For years after that tragic loss, Mom’s days were filled with the quest for information about modern farming practices and the use of synthetic substances on and in food products. She wanted to know what she was putting in her child’s mouth; she wanted to know what she was feeding her husband and herself. She wanted her health back, and for the first time she saw a glimmer of hope. Ambitious though she was, she soon found that information was not forthcoming from government agencies, doctors were ignorant on the subject, and the average private citizen simply did not want to know. A few more years passed–years that brought my birth and further painful struggles–before she finally began to get the answers to her questions and the pieces of the puzzle began to fit together.
Being very loving and nurturing by nature–very much the archetypal mother, Mom scorned the popular trend away from breast-feeding and nursed her children. I was a happy, healthy baby with good sleeping habits until solid foods were introduced into my diet, at which time a red patch began to form on my cheek. The pediatrician was unable to make a diagnosis, but nevertheless he prescribed cortisone to be applied externally. Mom followed his advice and saw no improvement.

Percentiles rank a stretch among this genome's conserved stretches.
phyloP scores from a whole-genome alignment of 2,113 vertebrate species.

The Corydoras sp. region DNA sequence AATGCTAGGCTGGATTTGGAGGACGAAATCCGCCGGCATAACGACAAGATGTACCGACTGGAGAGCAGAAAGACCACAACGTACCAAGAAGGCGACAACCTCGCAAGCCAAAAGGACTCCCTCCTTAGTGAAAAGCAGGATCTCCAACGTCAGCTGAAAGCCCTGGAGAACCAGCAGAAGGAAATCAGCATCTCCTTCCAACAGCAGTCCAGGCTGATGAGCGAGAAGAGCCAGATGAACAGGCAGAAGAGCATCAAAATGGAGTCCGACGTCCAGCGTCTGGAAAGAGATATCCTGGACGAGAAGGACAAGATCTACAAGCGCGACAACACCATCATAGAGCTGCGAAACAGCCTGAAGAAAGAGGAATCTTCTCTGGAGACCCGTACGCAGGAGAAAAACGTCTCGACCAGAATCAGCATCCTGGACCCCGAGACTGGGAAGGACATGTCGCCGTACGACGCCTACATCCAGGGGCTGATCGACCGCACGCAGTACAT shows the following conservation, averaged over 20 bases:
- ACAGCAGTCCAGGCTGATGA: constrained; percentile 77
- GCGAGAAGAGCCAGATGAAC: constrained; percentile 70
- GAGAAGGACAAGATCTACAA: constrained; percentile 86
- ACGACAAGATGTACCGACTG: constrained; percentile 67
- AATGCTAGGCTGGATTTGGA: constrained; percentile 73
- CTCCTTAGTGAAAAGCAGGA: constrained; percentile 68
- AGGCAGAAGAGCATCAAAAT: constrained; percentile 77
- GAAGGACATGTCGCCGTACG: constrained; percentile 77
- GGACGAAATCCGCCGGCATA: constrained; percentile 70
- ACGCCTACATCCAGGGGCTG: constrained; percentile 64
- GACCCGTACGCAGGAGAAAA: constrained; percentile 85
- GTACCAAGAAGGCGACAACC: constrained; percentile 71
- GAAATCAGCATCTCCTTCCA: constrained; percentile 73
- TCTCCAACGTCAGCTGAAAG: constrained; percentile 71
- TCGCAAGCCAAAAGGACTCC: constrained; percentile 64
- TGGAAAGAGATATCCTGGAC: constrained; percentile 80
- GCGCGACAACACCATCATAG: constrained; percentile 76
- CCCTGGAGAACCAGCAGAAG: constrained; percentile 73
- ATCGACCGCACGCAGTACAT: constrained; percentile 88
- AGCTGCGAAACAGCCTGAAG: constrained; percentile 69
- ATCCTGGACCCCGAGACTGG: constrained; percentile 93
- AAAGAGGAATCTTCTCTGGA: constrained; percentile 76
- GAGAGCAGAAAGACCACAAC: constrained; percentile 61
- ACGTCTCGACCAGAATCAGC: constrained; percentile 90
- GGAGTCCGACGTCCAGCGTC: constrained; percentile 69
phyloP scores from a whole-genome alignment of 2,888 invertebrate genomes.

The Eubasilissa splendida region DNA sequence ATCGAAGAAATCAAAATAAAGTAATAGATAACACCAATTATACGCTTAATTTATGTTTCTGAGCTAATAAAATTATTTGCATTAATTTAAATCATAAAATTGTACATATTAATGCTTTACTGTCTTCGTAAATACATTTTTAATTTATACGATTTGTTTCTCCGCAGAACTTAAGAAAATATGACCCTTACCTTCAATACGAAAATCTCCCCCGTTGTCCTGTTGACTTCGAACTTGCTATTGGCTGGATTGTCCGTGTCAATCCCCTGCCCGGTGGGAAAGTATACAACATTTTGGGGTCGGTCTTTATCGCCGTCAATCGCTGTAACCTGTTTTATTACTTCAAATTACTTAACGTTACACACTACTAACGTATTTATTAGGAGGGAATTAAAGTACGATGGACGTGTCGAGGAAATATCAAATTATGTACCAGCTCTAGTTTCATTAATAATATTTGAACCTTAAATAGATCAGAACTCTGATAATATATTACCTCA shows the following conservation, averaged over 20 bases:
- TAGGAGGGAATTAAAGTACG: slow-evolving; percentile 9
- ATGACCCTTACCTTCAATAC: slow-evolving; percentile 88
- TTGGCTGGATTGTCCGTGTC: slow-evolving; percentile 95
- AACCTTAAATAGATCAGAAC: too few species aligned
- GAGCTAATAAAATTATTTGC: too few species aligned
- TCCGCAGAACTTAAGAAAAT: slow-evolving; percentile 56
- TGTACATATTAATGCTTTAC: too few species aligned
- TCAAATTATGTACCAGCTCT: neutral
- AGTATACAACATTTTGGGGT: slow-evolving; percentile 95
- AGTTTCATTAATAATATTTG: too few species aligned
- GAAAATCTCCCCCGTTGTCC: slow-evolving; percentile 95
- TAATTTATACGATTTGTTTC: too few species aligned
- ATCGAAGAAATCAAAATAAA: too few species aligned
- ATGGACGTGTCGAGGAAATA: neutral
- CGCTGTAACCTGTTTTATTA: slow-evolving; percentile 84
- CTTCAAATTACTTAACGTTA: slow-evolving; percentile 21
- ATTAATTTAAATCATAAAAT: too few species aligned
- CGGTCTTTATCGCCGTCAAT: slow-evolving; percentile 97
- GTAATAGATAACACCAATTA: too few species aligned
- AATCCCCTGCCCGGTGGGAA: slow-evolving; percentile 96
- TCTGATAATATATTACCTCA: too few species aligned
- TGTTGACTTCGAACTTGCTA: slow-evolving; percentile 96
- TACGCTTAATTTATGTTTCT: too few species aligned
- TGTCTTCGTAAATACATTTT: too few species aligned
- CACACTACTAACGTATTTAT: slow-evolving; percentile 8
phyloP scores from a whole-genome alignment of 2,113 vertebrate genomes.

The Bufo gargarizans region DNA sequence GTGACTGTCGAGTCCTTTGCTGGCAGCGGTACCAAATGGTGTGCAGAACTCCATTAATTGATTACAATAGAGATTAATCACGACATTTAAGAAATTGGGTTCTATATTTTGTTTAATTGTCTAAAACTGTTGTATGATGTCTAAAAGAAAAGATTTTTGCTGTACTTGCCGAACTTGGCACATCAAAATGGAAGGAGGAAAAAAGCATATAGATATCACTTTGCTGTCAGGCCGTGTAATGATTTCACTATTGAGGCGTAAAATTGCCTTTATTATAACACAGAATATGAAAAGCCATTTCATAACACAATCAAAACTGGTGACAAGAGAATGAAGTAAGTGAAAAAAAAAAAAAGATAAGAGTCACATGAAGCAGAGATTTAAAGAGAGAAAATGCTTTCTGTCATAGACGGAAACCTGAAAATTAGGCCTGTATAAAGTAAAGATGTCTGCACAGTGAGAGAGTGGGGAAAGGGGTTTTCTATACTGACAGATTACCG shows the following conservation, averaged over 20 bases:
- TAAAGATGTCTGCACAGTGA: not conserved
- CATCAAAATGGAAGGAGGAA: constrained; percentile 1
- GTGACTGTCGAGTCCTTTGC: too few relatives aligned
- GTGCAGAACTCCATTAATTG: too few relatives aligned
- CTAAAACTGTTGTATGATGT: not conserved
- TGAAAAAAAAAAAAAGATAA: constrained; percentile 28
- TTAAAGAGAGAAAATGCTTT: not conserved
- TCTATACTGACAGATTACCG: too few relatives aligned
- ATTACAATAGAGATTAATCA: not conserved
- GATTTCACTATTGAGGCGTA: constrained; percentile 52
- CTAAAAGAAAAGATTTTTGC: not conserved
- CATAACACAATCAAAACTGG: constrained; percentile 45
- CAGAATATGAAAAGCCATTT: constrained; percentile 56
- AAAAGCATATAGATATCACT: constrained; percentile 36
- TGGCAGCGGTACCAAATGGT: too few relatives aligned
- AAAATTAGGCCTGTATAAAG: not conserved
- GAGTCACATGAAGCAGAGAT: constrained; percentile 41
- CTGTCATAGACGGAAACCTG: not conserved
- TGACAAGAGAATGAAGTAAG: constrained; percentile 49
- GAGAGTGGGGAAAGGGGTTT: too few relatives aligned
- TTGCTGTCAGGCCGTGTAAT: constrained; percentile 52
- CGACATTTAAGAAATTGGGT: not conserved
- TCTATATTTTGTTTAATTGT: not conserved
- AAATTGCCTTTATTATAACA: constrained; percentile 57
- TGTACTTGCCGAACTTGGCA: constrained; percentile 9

When I was fourteen months old, Dad accepted a position with a company in Boston and we settled in the suburb of Newton, Massachusetts. My skin condition still persisted, it began to grow worse and spread to other parts of my body. Before long my cheeks and the backs of my hands had the appearance of raw flesh. As the months passed, my sleeping habits deteriorated and I was seized almost every night with agonizing cramps. Again, the doctor’s prescription (this time it was paregoric) brought no relief. Mom, now pregnant with my sister Michele, spent nights walking the floor with me, trying desperately to ease my pain and quiet my screams.